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Forests 2017, 8(9), 331;

Forestry Best Management Practices Relationships with Aquatic and Riparian Fauna: A Review

Department of Forest Resources and Environmental Conservation, Virginia Tech, 228 Cheatham Hall, 310 West Campus Dr., Blacksburg, VA 24061, USA
U.S. Geological Survey, Virginia Cooperative Fish and Wildlife Research Unit, Virginia Tech, Blacksburg, VA 24061, USA
USDA Forest Service, Southern Research, Station Forest Watershed Science, Virginia Tech, Blacksburg, VA 24061, USA
National Council for Air and Stream Improvement, Inc., 104 East Bruce St., Aubrey, TX 76227, USA
National Council for Air and Stream Improvement, Inc., PO Box 340317, Clemson, SC 29634, USA
Author to whom correspondence should be addressed.
Received: 17 August 2017 / Revised: 31 August 2017 / Accepted: 1 September 2017 / Published: 7 September 2017
(This article belongs to the Special Issue Forest Operations, Engineering and Management)
Full-Text   |   PDF [730 KB, uploaded 7 September 2017]


Forestry best management practices (BMPs) were developed to minimize water pollution from forestry operations by primarily addressing sediment and sediment transport, which is the leading source of pollution from silviculture. Implementation of water quality BMPs may also benefit riparian and aquatic wildlife, although wildlife benefits were not driving forces for BMP development. Therefore, we reviewed literature regarding potential contributions of sediment-reducing BMPs to conservation of riparian and aquatic wildlife, while realizing that BMPs also minimize thermal, nutrient, and chemical pollution. We reached five important conclusions: (1) a significant body of research confirms that forestry BMPs contribute to the protection of water quality and riparian forest structure; (2) data-specific relationships between forestry BMPs and reviewed species are limited; (3) forestry BMPs for forest road construction and maintenance, skid trails, stream crossings, and streamside management zones (SMZs) are important particularly for protection of water quality and aquatic species; (4) stream crossings should be carefully selected and installed to minimize sediment inputs and stream channel alterations; and (5) SMZs promote retention of older-age riparian habitat with benefits extending from water bodies to surrounding uplands. Overall, BMPs developed for protection of water quality should benefit a variety of riparian and aquatic species that are sensitive to changes in water quality or forest structure. View Full-Text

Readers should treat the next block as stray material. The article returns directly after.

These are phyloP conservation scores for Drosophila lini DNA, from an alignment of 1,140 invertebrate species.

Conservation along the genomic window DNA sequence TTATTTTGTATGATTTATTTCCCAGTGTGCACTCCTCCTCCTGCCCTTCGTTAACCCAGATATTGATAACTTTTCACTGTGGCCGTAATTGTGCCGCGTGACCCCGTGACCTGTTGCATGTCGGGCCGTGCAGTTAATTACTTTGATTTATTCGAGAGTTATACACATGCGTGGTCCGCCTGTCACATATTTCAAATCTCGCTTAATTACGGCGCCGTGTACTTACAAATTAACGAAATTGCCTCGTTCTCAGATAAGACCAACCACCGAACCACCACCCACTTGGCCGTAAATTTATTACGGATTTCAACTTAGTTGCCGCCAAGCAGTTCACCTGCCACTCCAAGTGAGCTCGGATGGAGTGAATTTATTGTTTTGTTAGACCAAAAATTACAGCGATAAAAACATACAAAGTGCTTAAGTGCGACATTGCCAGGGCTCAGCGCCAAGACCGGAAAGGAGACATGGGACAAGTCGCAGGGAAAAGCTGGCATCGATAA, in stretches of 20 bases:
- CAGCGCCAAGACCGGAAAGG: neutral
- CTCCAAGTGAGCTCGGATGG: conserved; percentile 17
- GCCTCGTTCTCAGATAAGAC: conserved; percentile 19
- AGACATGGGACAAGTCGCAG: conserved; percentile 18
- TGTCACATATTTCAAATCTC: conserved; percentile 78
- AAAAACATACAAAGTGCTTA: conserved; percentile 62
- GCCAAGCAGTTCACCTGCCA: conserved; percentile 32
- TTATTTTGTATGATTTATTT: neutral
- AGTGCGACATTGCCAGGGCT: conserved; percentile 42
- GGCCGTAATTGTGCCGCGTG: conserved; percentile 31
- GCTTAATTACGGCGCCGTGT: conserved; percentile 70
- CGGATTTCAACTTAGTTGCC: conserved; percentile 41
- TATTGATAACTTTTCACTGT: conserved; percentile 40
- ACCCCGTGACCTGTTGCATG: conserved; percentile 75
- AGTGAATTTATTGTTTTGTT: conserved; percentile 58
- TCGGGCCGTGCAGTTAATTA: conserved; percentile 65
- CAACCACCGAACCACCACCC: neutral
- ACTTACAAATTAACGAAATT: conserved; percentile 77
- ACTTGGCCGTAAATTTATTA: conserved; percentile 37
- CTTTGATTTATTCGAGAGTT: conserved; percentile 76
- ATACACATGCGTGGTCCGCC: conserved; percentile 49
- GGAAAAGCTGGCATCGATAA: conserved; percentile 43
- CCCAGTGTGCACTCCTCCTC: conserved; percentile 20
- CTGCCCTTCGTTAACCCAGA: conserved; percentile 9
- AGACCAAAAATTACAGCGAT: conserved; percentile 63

Keywords: best management practices; forest operations; riparian species; silviculture; wildlife best management practices; forest operations; riparian species; silviculture; wildlife
This is an open access article distributed under the Creative Commons Attribution License which permits unrestricted use, distribution, and reproduction in any medium, provided the original work is properly cited (CC BY 4.0).
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Warrington, B.M.; Aust, W.M.; Barrett, S.M.; Ford, W.M.; Dolloff, C.A.; Schilling, E.B.; Wigley, T.B.; Bolding, M.C. Forestry Best Management Practices Relationships with Aquatic and Riparian Fauna: A Review. Forests 2017, 8, 331.

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